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Advice from IR Approved Author Kyle Bradford Jones: “Going indie doesn’t mean settling for less, but often actually means the opposite.”

Fallible received a 4+ star review, making it an IndieReader Approved title.

Following find an interview with author Kyle Bradford Jones.

What is the name of the book and when was it published?

Fallible: a memoir of a young physician’s struggle with mental illness. Released 2 April 2020 by Black Rose Writing

What’s the book’s first line? 

“There are so many ways to describe hospitals that it’s hard to decide which sense I should evoke.”

What’s the book about? Give us the “pitch”. 

This is my experience as someone with a major depressive disorder and generalized anxiety disorder who is also a physician. My illness was worsened through my training as a physician, but my experiences aren’t all that different from others who suffer with these afflictions. If you’re not one of the twenty percent to experience mental illness this year, you know one of them. Perhaps it’s a close friend, a spouse, a family member. And so few of us understand how to help. Hopefully Fallible offers some direction.

What inspired you to write the book? A particular person? An event? 

I have written and spoken about my experiences with mental illness in multiple places, so I was publicly open with my struggles. The idea to put it in book form came following a podcast episode for “About Progress” that my wife and I did wherein we talked about my story and its impact on my family. The host suggested writing a book on the topic while chatting after recording. I’ve always loved writing and proposed book ideas to different agents and publishers but never got anywhere. This seemed like a story that needed to be shared to help decrease the stigma of those with a mental illness, both for those inside and outside of health care.

What’s the main reason someone should really read this book? 

No one is immune to the effects of mental illness, whether it’s in yourself or a close friend or loved one. I include my perspective as a personal sufferer of mental illness, as a physician that understands the diagnosis and treatment aspects, and how it has impacted other areas of my life. I talk about how my close relationships have been affected, the impact on my religious beliefs, and the function of my day-to-day life as someone who struggles with such an affliction. It really does apply to everyone.

If they made your book into a movie, who would you like to see play the main character(s)?

Well I’m obviously a dead ringer for Jon Hamm [laughs mischievously], so he should definitely sign on for the project. Honestly, I’ve been told my many people that I have a resemblance to Zachary Quinto. He’s definitely very talented so I would have no problem with him playing me in the movie.

When did you first decide to become an author?

I’ve been writing since I was a teenager, though I typically write more non-fiction essays. I’ve wanted to write books ever since then, almost in the role of a medical journalist, but my journey took me to other places. I’m glad I’ve stuck with it, even if it did take 20 years to come to fruition.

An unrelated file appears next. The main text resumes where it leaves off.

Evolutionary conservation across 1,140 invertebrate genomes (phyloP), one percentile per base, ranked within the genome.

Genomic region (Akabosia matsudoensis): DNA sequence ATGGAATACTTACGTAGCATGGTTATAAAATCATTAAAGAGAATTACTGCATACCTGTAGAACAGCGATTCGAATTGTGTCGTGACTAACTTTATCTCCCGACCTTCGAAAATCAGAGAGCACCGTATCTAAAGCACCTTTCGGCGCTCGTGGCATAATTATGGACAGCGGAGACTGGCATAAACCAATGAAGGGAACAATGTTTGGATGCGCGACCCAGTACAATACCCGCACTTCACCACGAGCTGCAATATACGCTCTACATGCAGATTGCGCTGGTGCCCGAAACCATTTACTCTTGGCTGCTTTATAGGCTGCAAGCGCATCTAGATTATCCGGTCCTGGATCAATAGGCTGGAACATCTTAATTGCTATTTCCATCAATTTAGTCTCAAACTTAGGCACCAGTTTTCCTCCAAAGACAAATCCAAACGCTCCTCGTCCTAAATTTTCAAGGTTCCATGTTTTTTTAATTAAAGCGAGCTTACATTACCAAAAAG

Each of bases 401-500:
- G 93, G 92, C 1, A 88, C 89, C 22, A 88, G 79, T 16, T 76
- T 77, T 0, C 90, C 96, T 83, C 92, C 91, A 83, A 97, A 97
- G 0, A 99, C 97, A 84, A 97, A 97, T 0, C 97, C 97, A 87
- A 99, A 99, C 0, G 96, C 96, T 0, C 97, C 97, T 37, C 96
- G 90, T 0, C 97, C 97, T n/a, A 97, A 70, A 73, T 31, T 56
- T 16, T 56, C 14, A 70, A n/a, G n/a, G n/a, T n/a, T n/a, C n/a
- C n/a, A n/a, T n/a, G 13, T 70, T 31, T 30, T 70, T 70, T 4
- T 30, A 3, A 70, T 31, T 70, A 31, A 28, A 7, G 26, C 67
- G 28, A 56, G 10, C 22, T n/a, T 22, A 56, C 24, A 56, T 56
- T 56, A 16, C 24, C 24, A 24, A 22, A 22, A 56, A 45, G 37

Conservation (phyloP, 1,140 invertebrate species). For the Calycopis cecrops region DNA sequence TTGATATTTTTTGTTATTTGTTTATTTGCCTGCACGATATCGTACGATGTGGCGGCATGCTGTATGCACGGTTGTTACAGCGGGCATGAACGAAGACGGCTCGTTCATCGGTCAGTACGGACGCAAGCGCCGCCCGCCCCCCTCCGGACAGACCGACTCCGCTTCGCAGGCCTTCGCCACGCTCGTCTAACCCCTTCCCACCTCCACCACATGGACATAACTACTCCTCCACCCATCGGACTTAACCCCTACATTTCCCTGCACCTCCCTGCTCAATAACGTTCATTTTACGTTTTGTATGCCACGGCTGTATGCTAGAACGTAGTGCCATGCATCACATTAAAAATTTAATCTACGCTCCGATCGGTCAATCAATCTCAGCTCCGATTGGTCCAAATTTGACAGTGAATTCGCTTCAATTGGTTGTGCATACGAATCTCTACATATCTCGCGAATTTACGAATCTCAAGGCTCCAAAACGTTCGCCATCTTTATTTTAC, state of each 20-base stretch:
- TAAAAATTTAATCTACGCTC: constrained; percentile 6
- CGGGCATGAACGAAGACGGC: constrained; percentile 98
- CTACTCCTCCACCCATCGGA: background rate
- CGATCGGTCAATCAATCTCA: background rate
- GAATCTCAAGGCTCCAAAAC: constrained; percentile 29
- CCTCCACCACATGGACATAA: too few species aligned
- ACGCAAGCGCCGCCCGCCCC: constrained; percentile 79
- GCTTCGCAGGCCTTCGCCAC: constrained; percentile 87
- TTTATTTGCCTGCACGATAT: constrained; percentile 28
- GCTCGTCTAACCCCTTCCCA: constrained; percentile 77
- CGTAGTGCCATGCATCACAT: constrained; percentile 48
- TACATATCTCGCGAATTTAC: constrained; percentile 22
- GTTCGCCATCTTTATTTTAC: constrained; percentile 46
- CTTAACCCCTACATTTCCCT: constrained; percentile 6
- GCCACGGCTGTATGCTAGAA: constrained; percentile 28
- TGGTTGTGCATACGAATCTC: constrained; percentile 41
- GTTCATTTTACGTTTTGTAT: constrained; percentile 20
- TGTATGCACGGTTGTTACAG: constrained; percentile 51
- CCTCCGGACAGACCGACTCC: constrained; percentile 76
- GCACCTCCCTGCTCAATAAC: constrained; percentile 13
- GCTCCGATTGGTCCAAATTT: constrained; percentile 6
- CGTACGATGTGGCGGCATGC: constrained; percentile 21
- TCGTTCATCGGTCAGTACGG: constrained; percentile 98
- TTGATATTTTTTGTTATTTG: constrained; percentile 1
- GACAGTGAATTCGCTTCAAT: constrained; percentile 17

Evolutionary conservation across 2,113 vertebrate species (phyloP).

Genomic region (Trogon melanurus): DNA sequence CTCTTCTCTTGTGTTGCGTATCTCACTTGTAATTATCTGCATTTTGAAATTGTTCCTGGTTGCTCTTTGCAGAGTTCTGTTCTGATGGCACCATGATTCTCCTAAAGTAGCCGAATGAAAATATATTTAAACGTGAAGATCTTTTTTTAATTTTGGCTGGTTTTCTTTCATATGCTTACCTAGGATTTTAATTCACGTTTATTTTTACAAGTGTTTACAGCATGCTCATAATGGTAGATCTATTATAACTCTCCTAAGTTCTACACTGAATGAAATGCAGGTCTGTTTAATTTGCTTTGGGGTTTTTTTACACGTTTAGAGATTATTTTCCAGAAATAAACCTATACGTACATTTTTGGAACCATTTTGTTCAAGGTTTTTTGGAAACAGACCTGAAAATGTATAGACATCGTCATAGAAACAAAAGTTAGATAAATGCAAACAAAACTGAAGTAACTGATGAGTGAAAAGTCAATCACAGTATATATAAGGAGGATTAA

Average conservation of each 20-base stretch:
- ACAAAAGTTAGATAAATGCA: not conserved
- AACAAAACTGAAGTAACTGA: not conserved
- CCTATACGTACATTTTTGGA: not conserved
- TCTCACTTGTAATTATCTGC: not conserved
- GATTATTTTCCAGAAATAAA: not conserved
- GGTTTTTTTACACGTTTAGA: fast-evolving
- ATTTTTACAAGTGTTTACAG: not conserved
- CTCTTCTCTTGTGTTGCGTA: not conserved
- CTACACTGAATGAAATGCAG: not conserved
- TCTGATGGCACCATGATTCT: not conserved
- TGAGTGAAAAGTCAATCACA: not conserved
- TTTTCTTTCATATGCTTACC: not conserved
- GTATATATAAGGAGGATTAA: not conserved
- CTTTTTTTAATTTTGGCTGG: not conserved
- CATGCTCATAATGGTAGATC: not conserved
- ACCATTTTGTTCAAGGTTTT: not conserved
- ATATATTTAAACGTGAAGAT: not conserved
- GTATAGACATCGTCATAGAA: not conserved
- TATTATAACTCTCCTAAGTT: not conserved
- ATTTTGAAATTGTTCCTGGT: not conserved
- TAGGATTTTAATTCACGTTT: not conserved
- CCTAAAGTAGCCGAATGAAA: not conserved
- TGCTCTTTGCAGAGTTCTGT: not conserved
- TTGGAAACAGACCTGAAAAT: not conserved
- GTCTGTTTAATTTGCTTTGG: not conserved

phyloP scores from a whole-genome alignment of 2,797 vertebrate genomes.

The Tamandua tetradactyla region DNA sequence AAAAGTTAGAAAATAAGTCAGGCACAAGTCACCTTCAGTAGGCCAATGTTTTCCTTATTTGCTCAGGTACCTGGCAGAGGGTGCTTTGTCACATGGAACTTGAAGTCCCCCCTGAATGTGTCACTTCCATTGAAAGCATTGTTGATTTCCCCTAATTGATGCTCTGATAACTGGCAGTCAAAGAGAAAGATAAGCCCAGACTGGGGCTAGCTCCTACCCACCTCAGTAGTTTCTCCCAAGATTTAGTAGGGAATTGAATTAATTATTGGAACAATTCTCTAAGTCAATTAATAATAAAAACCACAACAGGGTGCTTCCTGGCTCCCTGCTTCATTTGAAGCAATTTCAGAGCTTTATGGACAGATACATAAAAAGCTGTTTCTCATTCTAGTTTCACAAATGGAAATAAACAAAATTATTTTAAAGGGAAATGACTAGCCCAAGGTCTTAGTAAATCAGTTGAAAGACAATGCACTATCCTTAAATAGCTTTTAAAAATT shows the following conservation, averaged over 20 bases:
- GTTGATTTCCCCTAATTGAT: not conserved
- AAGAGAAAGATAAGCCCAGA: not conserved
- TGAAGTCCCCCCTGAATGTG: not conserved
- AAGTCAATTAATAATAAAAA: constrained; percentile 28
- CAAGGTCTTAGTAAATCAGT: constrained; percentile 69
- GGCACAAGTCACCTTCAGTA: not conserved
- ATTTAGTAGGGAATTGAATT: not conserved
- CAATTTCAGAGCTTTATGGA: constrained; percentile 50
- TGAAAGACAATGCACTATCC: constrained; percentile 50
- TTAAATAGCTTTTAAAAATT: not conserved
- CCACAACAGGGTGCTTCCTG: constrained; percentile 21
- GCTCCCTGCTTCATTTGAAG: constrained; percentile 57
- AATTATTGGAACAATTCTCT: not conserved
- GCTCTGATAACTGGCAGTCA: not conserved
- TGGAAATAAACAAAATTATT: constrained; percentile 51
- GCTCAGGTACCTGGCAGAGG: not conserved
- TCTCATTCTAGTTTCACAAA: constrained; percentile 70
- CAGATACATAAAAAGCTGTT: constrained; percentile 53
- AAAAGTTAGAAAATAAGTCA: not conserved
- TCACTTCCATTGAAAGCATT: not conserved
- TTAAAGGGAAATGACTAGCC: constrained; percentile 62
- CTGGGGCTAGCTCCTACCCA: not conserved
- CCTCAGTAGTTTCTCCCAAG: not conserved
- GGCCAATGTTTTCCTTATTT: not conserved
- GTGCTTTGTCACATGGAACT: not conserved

Is this the first book you’ve written?

Yes, but hopefully not the last!

What do you do for work when you’re not writing?

I am (obviously) a practicing physician. I work at the University of Utah School of Medicine where I teach students, residents, and perform research. About half of my time is spent seeing patients. My practice is exclusively comprised of individuals with a developmental disability, which provides wonderful challenges and rewards.

What’s the best and the hardest part of being an indie?   

Most people think that indie basically means “small,” but I think of it more as creative freedom. The flexibility and creative license is great. The hardest part of being indie is that it is more difficult to pull off non-fiction projects, which will create a challenge for me going forward.

What’s a great piece of advice that you can share with fellow indie authors?

Be proud of what you accomplish. Going indie doesn’t mean settling for less, but often actually means the opposite.

Would you go traditional if a publisher came calling?  If so, why?  

I would consider going traditional if the opportunity arose, but only because sometimes more up front support is needed for certain non-fiction books. That being said, I would prefer to stay indie if the opportunity is there.

Is there something in particular that motivates you (fame? fortune?)

Fortune is nice, but I’m really motivated by how many people could be touched and helped by my work. I want to fill a societal need, in particular with Fallible to decrease the stigma of mental illness. I feel strongly that this is a book that so many of us need, and I want to support that need.

Which writer, living or dead, do you most admire?

Thomas Merton has long been my favorite writer. He beautifully blends religion, morality, ethics, social justice, and the ultimate longings of the heart together in such an eloquent way. As a monk, he sacrificed much of his pride and human desires to accomplish what he thought was best, and we so much the better for it.

Which book do you wish you could have written?

I recognize the irony in saying that I wish I had written someone else’s memoir, but The Seven Storey Mountain by Thomas Merton is one of my favorites. It’s such a great story, with so much beauty in his personal journey. Maybe it’s better to say that I wish I could write more like him. I also wish I could written Jack Kerouac’s On the Road, with its frenetic simplicity and passion. That has been a big inspiration to me since I first read it as a teenager.